chapter  5
28 Pages

Beyond the Walls: Commerce of Urban Expansion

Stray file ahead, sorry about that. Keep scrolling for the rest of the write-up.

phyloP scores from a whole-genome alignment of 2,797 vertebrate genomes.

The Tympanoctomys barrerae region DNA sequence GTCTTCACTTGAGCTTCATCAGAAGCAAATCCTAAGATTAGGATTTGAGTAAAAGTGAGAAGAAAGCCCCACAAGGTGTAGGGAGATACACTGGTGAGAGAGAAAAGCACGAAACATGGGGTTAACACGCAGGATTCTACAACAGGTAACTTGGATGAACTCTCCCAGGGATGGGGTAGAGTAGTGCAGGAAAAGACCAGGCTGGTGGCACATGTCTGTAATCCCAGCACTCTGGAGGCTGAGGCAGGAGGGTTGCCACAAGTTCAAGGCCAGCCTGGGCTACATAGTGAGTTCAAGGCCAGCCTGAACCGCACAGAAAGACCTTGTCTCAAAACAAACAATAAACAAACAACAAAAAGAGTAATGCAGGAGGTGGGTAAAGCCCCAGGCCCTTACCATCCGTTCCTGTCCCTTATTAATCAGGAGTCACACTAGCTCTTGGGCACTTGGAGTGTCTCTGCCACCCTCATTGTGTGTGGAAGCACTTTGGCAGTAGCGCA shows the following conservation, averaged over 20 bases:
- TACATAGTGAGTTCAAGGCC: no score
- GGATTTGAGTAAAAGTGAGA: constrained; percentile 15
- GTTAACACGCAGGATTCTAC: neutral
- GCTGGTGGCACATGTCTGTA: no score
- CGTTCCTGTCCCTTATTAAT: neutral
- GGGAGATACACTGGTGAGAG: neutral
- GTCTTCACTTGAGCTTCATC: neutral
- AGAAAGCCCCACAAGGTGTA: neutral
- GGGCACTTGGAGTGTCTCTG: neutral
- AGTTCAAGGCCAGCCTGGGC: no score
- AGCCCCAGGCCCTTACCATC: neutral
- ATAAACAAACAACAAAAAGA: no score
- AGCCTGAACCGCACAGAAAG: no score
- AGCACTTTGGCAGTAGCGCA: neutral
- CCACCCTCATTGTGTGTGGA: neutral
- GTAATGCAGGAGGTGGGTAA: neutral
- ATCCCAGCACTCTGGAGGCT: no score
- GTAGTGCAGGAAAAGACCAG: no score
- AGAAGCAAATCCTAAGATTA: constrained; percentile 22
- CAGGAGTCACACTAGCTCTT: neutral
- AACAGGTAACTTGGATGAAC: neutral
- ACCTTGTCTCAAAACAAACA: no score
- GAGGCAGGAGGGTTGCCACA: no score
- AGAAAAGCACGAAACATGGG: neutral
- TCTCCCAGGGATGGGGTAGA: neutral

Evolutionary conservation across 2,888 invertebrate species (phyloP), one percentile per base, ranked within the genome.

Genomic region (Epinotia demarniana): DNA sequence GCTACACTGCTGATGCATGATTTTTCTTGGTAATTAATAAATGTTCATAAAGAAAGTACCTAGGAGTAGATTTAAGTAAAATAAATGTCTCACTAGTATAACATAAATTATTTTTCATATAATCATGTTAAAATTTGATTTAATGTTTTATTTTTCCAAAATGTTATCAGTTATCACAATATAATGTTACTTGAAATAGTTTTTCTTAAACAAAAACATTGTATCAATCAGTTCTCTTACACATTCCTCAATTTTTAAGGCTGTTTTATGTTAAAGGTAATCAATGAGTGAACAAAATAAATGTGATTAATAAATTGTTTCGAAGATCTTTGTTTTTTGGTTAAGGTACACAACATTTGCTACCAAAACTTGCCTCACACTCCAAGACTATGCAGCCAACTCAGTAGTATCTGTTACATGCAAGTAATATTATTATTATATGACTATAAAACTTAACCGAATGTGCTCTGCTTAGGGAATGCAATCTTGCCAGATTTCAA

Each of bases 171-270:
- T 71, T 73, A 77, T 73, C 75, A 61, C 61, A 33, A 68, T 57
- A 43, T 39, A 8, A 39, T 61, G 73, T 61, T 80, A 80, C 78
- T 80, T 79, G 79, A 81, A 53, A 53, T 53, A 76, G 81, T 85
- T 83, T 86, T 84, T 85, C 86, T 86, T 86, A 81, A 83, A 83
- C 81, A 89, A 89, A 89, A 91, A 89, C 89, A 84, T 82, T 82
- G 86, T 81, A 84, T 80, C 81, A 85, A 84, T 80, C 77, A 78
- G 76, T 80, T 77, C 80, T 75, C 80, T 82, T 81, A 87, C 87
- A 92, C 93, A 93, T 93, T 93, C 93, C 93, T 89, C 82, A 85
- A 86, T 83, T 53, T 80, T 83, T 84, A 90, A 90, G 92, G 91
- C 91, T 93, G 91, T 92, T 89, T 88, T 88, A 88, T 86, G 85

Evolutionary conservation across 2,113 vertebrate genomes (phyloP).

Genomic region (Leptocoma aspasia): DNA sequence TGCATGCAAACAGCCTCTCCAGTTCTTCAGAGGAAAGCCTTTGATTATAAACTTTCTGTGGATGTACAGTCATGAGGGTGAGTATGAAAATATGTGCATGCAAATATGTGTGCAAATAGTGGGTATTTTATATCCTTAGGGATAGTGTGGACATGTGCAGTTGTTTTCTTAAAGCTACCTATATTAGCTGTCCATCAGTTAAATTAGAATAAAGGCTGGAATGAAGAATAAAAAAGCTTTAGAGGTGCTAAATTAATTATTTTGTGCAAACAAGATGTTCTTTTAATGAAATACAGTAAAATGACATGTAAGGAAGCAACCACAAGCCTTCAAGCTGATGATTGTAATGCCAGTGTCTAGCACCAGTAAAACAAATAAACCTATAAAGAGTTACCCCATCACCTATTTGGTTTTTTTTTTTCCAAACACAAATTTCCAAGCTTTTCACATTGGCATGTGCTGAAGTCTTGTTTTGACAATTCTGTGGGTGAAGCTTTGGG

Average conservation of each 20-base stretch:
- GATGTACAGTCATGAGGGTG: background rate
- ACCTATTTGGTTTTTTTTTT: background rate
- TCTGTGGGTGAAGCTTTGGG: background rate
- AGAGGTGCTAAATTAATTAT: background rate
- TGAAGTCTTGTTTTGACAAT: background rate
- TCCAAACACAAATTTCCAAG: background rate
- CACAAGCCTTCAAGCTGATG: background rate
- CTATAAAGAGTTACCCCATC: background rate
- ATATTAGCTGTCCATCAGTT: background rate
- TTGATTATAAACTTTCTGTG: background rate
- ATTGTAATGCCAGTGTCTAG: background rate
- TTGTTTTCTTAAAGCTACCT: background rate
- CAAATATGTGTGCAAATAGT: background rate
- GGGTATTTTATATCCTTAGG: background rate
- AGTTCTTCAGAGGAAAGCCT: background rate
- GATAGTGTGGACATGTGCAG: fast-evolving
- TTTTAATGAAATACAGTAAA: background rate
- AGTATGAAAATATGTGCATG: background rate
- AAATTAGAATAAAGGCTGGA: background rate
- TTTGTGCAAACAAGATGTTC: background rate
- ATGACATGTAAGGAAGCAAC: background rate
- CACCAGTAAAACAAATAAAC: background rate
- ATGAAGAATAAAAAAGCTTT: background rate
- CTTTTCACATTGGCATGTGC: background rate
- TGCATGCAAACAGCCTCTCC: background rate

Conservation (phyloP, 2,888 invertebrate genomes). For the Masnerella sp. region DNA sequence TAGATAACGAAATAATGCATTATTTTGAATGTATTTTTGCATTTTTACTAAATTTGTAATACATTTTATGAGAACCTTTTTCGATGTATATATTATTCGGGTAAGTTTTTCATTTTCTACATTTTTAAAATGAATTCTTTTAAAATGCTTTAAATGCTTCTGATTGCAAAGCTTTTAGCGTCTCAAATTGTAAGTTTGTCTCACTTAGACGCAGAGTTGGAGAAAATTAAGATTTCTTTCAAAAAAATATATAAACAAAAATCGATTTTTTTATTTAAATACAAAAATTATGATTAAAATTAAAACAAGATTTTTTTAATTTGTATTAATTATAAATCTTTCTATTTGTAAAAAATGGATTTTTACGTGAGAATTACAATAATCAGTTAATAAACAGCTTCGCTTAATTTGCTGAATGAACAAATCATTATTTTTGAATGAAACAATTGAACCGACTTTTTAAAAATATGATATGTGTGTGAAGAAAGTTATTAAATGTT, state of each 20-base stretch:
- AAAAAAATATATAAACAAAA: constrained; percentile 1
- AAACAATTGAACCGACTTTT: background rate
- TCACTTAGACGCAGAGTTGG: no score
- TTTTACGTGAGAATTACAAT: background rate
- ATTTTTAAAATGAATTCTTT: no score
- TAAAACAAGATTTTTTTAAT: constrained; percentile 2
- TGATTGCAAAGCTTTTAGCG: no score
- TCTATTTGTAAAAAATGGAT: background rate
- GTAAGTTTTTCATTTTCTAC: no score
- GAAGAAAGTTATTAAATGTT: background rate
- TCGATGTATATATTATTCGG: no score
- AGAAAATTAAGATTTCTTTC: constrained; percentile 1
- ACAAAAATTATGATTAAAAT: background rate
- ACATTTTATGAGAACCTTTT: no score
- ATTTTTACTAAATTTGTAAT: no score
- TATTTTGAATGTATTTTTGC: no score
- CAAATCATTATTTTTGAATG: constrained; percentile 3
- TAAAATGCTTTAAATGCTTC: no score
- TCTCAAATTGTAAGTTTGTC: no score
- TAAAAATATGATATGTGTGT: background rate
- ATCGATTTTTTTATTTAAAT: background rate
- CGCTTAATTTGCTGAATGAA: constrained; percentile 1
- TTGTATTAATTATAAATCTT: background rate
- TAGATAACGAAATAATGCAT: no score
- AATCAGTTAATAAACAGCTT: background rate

By the late 1880s, Delhi had become a significant railroad terminus with three lines in operation connecting it to major cities in the subcontinent in the east, north-west, and south, and a fourth line was under construction. Industrial expansion was also evident in the steam flour mill, two spinning and weaving mill companies, and a number of cotton presses and iron foundries.2 Grain and textile piece goods were the staples of Delhi’s trade. Colonial policies carefully facilitated and nurtured budding entrepreneurship. Newly developed roads and railways increased the connections of the city to the region and accompanied a growth in industries. Agricultural reforms and changes in the structure of land ownership and taxes further motivated people to migrate from the countryside to the city. Together, they resulted in rapid commercial expansion as well as substantial increase in population by 12.3 percent between 1868 and 1881. Most of the increase was attributed to the city’s growing importance as a commercial center stimulated by the railroad (Figures 5.1 and 5.2).3